The Russian Cruiser ‘Moskva’ Dominates The Black Sea

The cruiser ‘Moscow.’

Photo of the Russian Navy

The Russian naval cruiser Moskva is by far the most powerful warship in the Black Sea. If Russian President Vladimir Putin ordered his troops to escalate their war in Ukraine, the Moskva, the flagship of the Black Sea Fleet, would no doubt lead the naval attack.

Think of Moskva as a 12,500-ton, 612-foot mobile missile battery with nearly 500 people on board. It has enough anti-ship missiles to wipe out the entire Ukrainian Navy and enough anti-aircraft missiles to repel any conceivable air attack on the Black Sea Fleet’s amphibious flotilla.

The value of the Moscow River to an operation in Ukraine could make it a top target for Ukrainian missile launchers. Assuming the Ukrainians can save their anti-ship missiles from Russian bombardment and pinpoint the position of Moskva with radar or drones, they could get a few shots at the cruiser.

Moskva is not a new ship. She entered service with the Soviet Navy back in 1982, as the first in a class of three ships. Analysts viewed the Moskva and her sisters as conventionally powered alternatives to the nuclear-powered Kirov-class battlecruisers.

Both types acted as heavily armed flagships for surface action groups that would have sailed to the open seas in wartime to confront NATO warships. Forty years after her commissioning, the Moskva retains the facilities and weaponry of a missile-firing flagship.

It packs 16 fixed launchers for P-1000 anti-ship missiles with a range of 300 miles, vertical tubes for 64 S-300 anti-aircraft missiles with a range of 56 miles, rail launchers for 40 Osa missiles for air self-defense plus a host of guns – two 130mm guns capable of hitting targets 15 miles away and self-defense guns. Torpedo tubes and a helicopter round out their abilities.

The cruiser’s sensors make it self-sufficient as a missile battery. The ship’s top pair and top steer radars can look out to 200 miles or more. The Moskva led the Russian Navy’s naval attack on the Republic of Georgia in 2008, protecting three amphibious ships that landed a battalion or two of naval infantry.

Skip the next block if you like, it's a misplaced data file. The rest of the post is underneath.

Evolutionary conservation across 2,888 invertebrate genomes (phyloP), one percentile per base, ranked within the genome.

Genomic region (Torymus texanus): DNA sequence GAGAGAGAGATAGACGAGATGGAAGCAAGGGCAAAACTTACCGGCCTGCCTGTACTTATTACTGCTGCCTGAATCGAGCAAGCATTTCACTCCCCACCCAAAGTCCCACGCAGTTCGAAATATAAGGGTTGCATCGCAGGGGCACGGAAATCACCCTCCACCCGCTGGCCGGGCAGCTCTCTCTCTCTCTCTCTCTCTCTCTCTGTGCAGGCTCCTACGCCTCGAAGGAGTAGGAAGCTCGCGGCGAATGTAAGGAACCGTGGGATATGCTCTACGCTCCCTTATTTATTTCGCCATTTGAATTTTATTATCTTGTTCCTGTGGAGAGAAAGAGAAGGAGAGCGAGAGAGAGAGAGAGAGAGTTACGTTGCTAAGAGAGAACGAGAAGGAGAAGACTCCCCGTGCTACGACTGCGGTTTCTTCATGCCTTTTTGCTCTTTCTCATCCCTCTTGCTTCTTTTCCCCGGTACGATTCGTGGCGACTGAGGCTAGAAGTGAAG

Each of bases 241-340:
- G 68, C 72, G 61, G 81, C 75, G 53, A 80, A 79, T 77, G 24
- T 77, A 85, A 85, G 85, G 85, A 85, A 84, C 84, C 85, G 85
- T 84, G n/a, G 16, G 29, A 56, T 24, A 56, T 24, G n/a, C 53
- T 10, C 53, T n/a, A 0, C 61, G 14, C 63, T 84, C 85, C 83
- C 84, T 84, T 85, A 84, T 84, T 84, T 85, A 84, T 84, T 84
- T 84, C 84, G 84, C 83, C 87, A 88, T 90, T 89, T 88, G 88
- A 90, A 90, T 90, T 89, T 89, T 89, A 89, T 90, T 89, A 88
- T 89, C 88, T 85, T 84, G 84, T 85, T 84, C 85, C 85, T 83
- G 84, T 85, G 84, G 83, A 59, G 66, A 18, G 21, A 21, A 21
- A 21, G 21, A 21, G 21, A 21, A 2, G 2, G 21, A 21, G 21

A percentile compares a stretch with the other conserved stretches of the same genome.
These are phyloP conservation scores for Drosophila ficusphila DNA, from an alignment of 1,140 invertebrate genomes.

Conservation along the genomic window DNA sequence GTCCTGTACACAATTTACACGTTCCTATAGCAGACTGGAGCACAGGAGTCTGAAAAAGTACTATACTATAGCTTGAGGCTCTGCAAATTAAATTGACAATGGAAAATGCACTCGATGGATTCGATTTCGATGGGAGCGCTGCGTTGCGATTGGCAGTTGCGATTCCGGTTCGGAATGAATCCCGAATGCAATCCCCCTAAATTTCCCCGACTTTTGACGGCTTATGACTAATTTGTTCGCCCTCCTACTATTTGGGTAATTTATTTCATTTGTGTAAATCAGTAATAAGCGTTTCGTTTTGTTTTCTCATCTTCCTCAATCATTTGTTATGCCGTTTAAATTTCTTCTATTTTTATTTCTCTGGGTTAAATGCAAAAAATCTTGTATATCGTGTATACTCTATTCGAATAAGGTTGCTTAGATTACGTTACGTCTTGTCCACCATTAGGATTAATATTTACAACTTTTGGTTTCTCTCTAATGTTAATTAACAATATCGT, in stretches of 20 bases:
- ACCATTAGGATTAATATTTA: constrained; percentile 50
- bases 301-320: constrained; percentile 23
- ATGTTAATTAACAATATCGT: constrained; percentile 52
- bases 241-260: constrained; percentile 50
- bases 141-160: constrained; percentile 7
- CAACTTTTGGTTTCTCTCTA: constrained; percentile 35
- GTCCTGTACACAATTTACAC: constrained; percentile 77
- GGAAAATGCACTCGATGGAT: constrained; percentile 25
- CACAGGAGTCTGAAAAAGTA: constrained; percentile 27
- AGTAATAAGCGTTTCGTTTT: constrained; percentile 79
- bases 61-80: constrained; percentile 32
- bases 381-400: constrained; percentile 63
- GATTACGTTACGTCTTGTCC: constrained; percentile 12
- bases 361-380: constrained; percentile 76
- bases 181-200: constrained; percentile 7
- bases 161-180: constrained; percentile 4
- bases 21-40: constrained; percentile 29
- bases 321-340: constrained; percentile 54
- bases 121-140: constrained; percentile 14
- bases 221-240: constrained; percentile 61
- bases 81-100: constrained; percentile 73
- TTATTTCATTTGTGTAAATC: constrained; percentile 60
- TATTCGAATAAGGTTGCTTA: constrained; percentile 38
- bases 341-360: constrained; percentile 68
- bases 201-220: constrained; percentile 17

During the Russian invasion of Ukraine’s Crimea peninsula in 2014, the cruiser stopped off Donutslaw Bay and offloaded Ukrainian warships there. In 2015, she was deployed to the Syrian coast to protect Russian troops from possible air and sea attacks.

Aging and reportedly prone to fire, the Moskva sailed back to Sevastopol in Crimea in 2016 for a three-year overhaul. She emerged with P-1000 anti-ship missiles in place of her older P-500s. The overhaul extends their lifespan by about a decade.

As early as November, Moskva and the frigate Admiral Essen sailed from Sevastopol to shadow American and Turkish warships patrolling the Black Sea.

The Moskva’s sensors and weapons have kept it relevant, even as the Russian Navy has largely abandoned Soviet doctrine in recent decades. Today, the Russian Navy combines ocean-going submarines with a modest surface force that constantly replaces large, high-endurance vessels with small, short-lived ones. These small ships—frigates and corvettes—have a long-range attack capability in the form of Kalibr cruise missiles.

Moskva is not a Kalibr carrier. But she can protect the Kalibr carriers – and other ships – while sweeping the surrounding sea and air from enemy ships and aircraft. Apart from Moskva, the Black Sea Fleet operates 10 frigates and corvettes, six diesel-electric submarines, and 10 or 11 amphibious ships and boats.

In the most likely Ukraine scenarios, the corvettes and submarines will drop Kalibrs on targets ashore, while the amphibians, sailing within the protective screen of the Moskva missiles, will land a few battalions as part of a possible broader effort to hit Ukrainian ports like conquer Odessa.

The Ukrainian fleet is powerless. It has no submarines. And their only major surface combatant, the frigate Hetman Sahaydachniy, lacks major weapons. The Ukrainian Air Force withdrew from separatist-held Donbass in 2015 and has not played a major role in Ukraine’s defense since.

The only Ukrainian forces that could have a realistic shot at Moskva are the new Neptune anti-ship missile batteries. The stealthy, radar-guided Neptune can hit ships up to 175 miles away. Kiev has bought Turkish-made TB-2 drones and American-made radars capable of detecting targets for the Neptunes.

It’s not clear how many Neptunes it might take to breach Moskva’s defenses. It is also not clear how many Neptunes the Ukrainians own.

In any case, the Moskva is a large ship and has proven that it can handle a missile. According to some reports, back in 2008, the Georgian Navy managed to score a hit on the cruiser. She spent a year in dry dock and was back at sea in 2010.

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